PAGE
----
Fueled by the fading fumes of his foray into the adventures of Dex and Codeine, Archer’s pill-popping, sleep-deprived Dreamland take a nightmarish turn in Gramercy Halberd! during what proves to be an iconic episode of the season drawing to a finish with the mystery of Woodhouse’s death finally coming to light. Starting with a great getaway scene, Archer narrowly bails Trexler out of certain death as Cyril bails with the money and Lana thinks quick on her feet to get the rest of the gang out of trouble. Although I really missed Ray this season, it was good to see Archer behind the wheel of a chase scene, as well as witnessing the return of one of his signature moves to kick-start a series of brutal, jarring, and scintillating events that end with a vital realization from our main character during a quasi-epiphany/mental breakdown over his repeated poor decisions and bad behaviors this season.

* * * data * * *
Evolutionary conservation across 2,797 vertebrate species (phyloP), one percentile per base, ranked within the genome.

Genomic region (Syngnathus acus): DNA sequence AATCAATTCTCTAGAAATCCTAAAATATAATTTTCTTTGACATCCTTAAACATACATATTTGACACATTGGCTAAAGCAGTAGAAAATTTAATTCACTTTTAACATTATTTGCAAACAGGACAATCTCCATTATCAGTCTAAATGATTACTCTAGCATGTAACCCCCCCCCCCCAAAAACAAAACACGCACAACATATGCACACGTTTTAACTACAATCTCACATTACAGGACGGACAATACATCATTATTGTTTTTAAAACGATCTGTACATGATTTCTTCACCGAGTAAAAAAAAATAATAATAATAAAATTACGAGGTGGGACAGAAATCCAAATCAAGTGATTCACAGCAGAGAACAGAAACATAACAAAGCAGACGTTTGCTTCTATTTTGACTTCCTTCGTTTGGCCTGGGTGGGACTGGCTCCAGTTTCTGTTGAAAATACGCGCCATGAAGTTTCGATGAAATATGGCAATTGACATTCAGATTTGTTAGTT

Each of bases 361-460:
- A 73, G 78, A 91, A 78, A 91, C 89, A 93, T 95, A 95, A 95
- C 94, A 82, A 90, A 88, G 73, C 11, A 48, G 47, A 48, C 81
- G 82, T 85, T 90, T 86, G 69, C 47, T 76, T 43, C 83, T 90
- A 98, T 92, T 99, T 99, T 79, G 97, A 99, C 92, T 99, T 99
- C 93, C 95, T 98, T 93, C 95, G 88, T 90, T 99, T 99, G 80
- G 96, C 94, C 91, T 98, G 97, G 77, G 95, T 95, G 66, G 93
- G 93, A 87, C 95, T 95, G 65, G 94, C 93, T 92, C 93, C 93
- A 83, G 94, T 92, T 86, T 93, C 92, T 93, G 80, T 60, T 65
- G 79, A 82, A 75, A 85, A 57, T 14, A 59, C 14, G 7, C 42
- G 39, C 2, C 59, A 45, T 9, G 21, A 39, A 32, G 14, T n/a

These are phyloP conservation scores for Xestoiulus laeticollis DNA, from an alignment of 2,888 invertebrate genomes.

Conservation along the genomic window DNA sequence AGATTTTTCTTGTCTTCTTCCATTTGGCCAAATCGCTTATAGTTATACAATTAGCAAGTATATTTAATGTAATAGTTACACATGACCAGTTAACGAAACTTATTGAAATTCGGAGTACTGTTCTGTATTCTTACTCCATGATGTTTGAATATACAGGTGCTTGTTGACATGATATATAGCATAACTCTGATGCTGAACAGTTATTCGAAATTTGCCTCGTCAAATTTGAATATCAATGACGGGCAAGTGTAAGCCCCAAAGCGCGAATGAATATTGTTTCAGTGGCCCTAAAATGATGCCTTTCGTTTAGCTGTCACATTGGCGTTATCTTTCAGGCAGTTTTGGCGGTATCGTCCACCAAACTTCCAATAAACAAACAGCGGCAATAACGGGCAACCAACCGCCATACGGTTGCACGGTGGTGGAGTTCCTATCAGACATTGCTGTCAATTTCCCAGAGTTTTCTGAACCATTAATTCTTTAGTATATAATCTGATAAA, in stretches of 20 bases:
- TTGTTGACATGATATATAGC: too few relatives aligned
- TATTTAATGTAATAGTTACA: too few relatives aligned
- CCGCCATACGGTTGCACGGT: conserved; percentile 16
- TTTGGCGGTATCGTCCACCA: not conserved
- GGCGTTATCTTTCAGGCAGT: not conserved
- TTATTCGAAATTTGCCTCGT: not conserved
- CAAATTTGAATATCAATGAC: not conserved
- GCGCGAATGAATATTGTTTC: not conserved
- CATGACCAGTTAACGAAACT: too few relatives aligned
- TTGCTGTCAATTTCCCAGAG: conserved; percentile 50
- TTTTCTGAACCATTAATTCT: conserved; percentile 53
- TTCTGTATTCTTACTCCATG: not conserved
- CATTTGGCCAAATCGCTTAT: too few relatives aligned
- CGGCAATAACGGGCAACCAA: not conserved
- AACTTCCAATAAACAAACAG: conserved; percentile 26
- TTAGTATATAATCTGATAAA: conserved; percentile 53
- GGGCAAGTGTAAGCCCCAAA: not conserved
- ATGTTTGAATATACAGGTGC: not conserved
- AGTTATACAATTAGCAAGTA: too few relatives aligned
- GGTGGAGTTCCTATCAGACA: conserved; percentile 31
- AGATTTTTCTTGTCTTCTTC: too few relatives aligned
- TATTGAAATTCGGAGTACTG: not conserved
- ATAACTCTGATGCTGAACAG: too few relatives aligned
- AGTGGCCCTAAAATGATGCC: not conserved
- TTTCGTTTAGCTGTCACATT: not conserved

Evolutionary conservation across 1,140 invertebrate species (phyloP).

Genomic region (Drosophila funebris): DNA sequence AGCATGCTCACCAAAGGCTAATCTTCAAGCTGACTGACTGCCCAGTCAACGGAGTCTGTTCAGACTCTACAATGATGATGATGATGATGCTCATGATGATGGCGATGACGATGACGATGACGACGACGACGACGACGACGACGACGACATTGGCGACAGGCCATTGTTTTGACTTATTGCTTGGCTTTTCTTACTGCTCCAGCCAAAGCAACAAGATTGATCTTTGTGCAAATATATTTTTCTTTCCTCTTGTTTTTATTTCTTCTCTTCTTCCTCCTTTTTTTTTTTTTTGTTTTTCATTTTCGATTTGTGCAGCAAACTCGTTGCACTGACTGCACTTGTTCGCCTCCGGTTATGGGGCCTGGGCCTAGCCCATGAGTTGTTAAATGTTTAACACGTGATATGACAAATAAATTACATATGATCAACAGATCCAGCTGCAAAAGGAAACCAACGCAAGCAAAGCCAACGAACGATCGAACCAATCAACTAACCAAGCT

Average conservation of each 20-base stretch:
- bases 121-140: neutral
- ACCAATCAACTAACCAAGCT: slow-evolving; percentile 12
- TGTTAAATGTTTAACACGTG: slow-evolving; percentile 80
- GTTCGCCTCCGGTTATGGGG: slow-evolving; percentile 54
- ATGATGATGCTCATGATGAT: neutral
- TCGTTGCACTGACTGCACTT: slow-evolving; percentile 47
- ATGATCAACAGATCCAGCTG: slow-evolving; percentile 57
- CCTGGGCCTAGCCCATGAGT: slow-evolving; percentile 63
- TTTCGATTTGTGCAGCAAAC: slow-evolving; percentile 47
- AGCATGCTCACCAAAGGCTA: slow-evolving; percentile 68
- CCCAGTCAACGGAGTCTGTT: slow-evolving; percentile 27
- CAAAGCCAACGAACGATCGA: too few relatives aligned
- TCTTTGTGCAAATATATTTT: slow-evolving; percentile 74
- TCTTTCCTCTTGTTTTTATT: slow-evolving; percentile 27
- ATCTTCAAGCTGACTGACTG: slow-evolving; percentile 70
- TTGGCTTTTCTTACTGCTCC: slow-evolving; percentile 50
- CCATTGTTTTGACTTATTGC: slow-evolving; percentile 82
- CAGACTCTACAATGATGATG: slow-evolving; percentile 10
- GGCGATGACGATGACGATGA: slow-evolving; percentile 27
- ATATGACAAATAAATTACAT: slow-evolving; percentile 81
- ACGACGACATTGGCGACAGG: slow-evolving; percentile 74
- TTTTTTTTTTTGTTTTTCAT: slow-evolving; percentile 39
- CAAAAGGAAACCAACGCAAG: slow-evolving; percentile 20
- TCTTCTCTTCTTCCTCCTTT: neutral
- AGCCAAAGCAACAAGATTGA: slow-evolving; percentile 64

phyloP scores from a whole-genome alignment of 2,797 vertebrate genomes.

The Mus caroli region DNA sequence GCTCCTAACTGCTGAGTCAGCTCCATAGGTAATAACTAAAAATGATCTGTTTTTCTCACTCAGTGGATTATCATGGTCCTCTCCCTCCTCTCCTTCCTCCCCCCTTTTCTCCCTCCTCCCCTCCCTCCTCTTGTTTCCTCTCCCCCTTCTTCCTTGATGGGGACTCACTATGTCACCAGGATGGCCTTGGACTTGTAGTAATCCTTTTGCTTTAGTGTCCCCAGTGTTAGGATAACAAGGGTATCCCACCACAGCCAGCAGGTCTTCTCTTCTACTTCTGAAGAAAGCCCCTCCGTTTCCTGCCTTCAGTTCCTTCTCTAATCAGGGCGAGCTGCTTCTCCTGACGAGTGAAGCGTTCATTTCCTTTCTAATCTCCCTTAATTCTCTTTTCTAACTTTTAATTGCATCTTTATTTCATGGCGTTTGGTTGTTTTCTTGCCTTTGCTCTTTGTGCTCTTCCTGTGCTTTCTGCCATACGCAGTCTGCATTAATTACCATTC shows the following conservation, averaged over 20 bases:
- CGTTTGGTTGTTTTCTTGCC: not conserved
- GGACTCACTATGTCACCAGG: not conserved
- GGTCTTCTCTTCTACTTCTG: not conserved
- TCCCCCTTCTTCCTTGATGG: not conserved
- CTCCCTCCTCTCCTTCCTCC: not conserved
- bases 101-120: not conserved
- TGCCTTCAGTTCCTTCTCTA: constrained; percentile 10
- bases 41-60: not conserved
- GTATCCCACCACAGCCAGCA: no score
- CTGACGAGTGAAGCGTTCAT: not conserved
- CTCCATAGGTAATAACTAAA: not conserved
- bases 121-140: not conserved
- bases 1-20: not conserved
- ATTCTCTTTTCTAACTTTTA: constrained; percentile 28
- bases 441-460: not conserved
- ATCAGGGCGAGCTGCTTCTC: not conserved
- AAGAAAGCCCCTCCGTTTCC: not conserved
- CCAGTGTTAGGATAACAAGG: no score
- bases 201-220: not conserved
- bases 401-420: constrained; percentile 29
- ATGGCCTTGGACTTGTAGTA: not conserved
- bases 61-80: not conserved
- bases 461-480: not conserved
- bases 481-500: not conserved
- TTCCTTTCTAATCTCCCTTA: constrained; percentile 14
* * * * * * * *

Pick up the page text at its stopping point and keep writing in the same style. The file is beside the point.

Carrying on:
During a finale that plays out like a cinematic noir de force, this key moment of self-awareness quite casually FINALLY solves the prevailing mystery of the entire series (with the last line of the episode, no less!). After the temporary dismissing of the absolute terror of an artist formerly known as Barry; from the backseat of a speeding convertible and clad in nothing but his tighty whities, with a hint of honesty and a bit of regret, Trexler sorrily explains an all too simple solution to the mystery at the heartbeat of what has made Archer tick for the past seven episodes (besides the Dex and Codeine). In a classic Whodunit series like Dreamland, well, who else could have done it but Mother? The constant heartbeat behind most of the mystery of Archer’s misery since his time in short pants. An astute sleuth had to be stunned to see Sterling so startled.
The direction finally looks clear with one episode remaining, yet the dust has hardly settled with so many webs left untangled and only less than half an hour to wrap this whole mystery up. Dreamland has nonetheless remained far more interesting than any season of Archer in recent memory and remains evidence that Adam Reed has found a heady concoction through his combination of comedic surrealism entrenched in a sense of strange verisimilitude. If only every season of Archer was as perfect as this mystery filled noir known as Dreamland!